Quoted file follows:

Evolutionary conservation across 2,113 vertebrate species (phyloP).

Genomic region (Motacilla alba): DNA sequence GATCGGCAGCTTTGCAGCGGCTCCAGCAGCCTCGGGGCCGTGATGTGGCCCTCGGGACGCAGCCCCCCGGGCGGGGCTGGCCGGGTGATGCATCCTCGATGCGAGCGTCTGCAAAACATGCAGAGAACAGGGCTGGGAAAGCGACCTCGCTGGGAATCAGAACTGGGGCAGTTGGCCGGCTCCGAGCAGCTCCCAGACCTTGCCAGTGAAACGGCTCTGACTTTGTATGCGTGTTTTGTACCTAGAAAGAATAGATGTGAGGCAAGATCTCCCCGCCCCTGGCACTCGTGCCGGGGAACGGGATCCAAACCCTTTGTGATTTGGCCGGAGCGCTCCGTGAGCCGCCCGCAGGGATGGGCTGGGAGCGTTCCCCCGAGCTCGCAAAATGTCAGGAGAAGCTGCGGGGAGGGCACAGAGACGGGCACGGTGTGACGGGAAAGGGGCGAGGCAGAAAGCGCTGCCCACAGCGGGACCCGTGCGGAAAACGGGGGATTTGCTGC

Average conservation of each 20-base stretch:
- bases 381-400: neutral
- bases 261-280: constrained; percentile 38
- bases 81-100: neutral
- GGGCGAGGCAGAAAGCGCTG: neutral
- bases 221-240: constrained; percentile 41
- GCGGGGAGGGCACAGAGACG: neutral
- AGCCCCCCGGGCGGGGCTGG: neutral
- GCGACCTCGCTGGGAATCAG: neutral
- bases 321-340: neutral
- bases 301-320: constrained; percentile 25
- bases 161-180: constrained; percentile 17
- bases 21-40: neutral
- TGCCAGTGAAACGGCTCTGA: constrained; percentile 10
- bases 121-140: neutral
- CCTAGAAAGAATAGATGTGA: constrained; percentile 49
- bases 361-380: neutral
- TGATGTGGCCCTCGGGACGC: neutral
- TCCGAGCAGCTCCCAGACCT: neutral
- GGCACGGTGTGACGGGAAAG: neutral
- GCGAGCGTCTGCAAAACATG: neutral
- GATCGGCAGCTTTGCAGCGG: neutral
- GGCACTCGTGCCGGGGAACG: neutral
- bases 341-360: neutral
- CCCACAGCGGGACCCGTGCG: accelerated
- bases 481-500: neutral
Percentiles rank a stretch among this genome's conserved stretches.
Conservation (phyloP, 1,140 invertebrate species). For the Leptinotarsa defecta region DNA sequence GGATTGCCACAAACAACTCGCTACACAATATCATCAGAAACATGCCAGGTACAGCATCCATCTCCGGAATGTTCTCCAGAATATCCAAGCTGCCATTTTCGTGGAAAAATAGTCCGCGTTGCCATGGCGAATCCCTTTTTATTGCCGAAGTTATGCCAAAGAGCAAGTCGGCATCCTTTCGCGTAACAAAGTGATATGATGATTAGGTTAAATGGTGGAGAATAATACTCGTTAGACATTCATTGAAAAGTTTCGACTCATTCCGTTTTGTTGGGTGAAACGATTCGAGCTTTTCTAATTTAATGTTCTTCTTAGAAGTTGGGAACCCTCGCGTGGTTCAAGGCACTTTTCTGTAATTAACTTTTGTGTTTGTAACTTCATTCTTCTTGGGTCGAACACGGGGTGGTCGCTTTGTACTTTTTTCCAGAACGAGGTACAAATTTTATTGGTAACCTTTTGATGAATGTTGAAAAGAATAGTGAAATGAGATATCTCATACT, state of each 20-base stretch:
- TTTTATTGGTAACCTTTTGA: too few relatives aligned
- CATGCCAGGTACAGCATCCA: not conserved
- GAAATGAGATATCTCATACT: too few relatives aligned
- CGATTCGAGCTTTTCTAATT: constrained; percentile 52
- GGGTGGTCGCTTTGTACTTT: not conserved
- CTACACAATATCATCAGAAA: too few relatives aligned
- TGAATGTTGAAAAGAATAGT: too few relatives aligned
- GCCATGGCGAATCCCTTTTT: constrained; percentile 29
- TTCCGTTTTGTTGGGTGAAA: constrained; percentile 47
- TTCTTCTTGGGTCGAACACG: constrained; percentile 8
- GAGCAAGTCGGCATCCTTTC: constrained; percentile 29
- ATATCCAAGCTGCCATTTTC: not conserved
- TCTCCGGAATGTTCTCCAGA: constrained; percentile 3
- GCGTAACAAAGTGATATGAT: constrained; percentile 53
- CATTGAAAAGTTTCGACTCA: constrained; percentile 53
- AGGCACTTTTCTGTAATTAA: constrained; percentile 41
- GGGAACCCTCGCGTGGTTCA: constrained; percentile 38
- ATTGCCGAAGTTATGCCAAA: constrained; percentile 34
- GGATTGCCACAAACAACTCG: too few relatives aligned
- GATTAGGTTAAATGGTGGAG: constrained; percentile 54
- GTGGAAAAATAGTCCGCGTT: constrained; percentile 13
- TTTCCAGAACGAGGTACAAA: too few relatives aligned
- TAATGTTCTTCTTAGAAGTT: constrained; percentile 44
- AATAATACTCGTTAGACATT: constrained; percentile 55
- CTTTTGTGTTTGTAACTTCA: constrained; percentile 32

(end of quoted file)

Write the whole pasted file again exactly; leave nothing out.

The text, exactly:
Evolutionary conservation across 2,113 vertebrate species (phyloP).

Genomic region (Motacilla alba): DNA sequence GATCGGCAGCTTTGCAGCGGCTCCAGCAGCCTCGGGGCCGTGATGTGGCCCTCGGGACGCAGCCCCCCGGGCGGGGCTGGCCGGGTGATGCATCCTCGATGCGAGCGTCTGCAAAACATGCAGAGAACAGGGCTGGGAAAGCGACCTCGCTGGGAATCAGAACTGGGGCAGTTGGCCGGCTCCGAGCAGCTCCCAGACCTTGCCAGTGAAACGGCTCTGACTTTGTATGCGTGTTTTGTACCTAGAAAGAATAGATGTGAGGCAAGATCTCCCCGCCCCTGGCACTCGTGCCGGGGAACGGGATCCAAACCCTTTGTGATTTGGCCGGAGCGCTCCGTGAGCCGCCCGCAGGGATGGGCTGGGAGCGTTCCCCCGAGCTCGCAAAATGTCAGGAGAAGCTGCGGGGAGGGCACAGAGACGGGCACGGTGTGACGGGAAAGGGGCGAGGCAGAAAGCGCTGCCCACAGCGGGACCCGTGCGGAAAACGGGGGATTTGCTGC

Average conservation of each 20-base stretch:
- bases 381-400: neutral
- bases 261-280: constrained; percentile 38
- bases 81-100: neutral
- GGGCGAGGCAGAAAGCGCTG: neutral
- bases 221-240: constrained; percentile 41
- GCGGGGAGGGCACAGAGACG: neutral
- AGCCCCCCGGGCGGGGCTGG: neutral
- GCGACCTCGCTGGGAATCAG: neutral
- bases 321-340: neutral
- bases 301-320: constrained; percentile 25
- bases 161-180: constrained; percentile 17
- bases 21-40: neutral
- TGCCAGTGAAACGGCTCTGA: constrained; percentile 10
- bases 121-140: neutral
- CCTAGAAAGAATAGATGTGA: constrained; percentile 49
- bases 361-380: neutral
- TGATGTGGCCCTCGGGACGC: neutral
- TCCGAGCAGCTCCCAGACCT: neutral
- GGCACGGTGTGACGGGAAAG: neutral
- GCGAGCGTCTGCAAAACATG: neutral
- GATCGGCAGCTTTGCAGCGG: neutral
- GGCACTCGTGCCGGGGAACG: neutral
- bases 341-360: neutral
- CCCACAGCGGGACCCGTGCG: accelerated
- bases 481-500: neutral
Percentiles rank a stretch among this genome's conserved stretches.
Conservation (phyloP, 1,140 invertebrate species). For the Leptinotarsa defecta region DNA sequence GGATTGCCACAAACAACTCGCTACACAATATCATCAGAAACATGCCAGGTACAGCATCCATCTCCGGAATGTTCTCCAGAATATCCAAGCTGCCATTTTCGTGGAAAAATAGTCCGCGTTGCCATGGCGAATCCCTTTTTATTGCCGAAGTTATGCCAAAGAGCAAGTCGGCATCCTTTCGCGTAACAAAGTGATATGATGATTAGGTTAAATGGTGGAGAATAATACTCGTTAGACATTCATTGAAAAGTTTCGACTCATTCCGTTTTGTTGGGTGAAACGATTCGAGCTTTTCTAATTTAATGTTCTTCTTAGAAGTTGGGAACCCTCGCGTGGTTCAAGGCACTTTTCTGTAATTAACTTTTGTGTTTGTAACTTCATTCTTCTTGGGTCGAACACGGGGTGGTCGCTTTGTACTTTTTTCCAGAACGAGGTACAAATTTTATTGGTAACCTTTTGATGAATGTTGAAAAGAATAGTGAAATGAGATATCTCATACT, state of each 20-base stretch:
- TTTTATTGGTAACCTTTTGA: too few relatives aligned
- CATGCCAGGTACAGCATCCA: not conserved
- GAAATGAGATATCTCATACT: too few relatives aligned
- CGATTCGAGCTTTTCTAATT: constrained; percentile 52
- GGGTGGTCGCTTTGTACTTT: not conserved
- CTACACAATATCATCAGAAA: too few relatives aligned
- TGAATGTTGAAAAGAATAGT: too few relatives aligned
- GCCATGGCGAATCCCTTTTT: constrained; percentile 29
- TTCCGTTTTGTTGGGTGAAA: constrained; percentile 47
- TTCTTCTTGGGTCGAACACG: constrained; percentile 8
- GAGCAAGTCGGCATCCTTTC: constrained; percentile 29
- ATATCCAAGCTGCCATTTTC: not conserved
- TCTCCGGAATGTTCTCCAGA: constrained; percentile 3
- GCGTAACAAAGTGATATGAT: constrained; percentile 53
- CATTGAAAAGTTTCGACTCA: constrained; percentile 53
- AGGCACTTTTCTGTAATTAA: constrained; percentile 41
- GGGAACCCTCGCGTGGTTCA: constrained; percentile 38
- ATTGCCGAAGTTATGCCAAA: constrained; percentile 34
- GGATTGCCACAAACAACTCG: too few relatives aligned
- GATTAGGTTAAATGGTGGAG: constrained; percentile 54
- GTGGAAAAATAGTCCGCGTT: constrained; percentile 13
- TTTCCAGAACGAGGTACAAA: too few relatives aligned
- TAATGTTCTTCTTAGAAGTT: constrained; percentile 44
- AATAATACTCGTTAGACATT: constrained; percentile 55
- CTTTTGTGTTTGTAACTTCA: constrained; percentile 32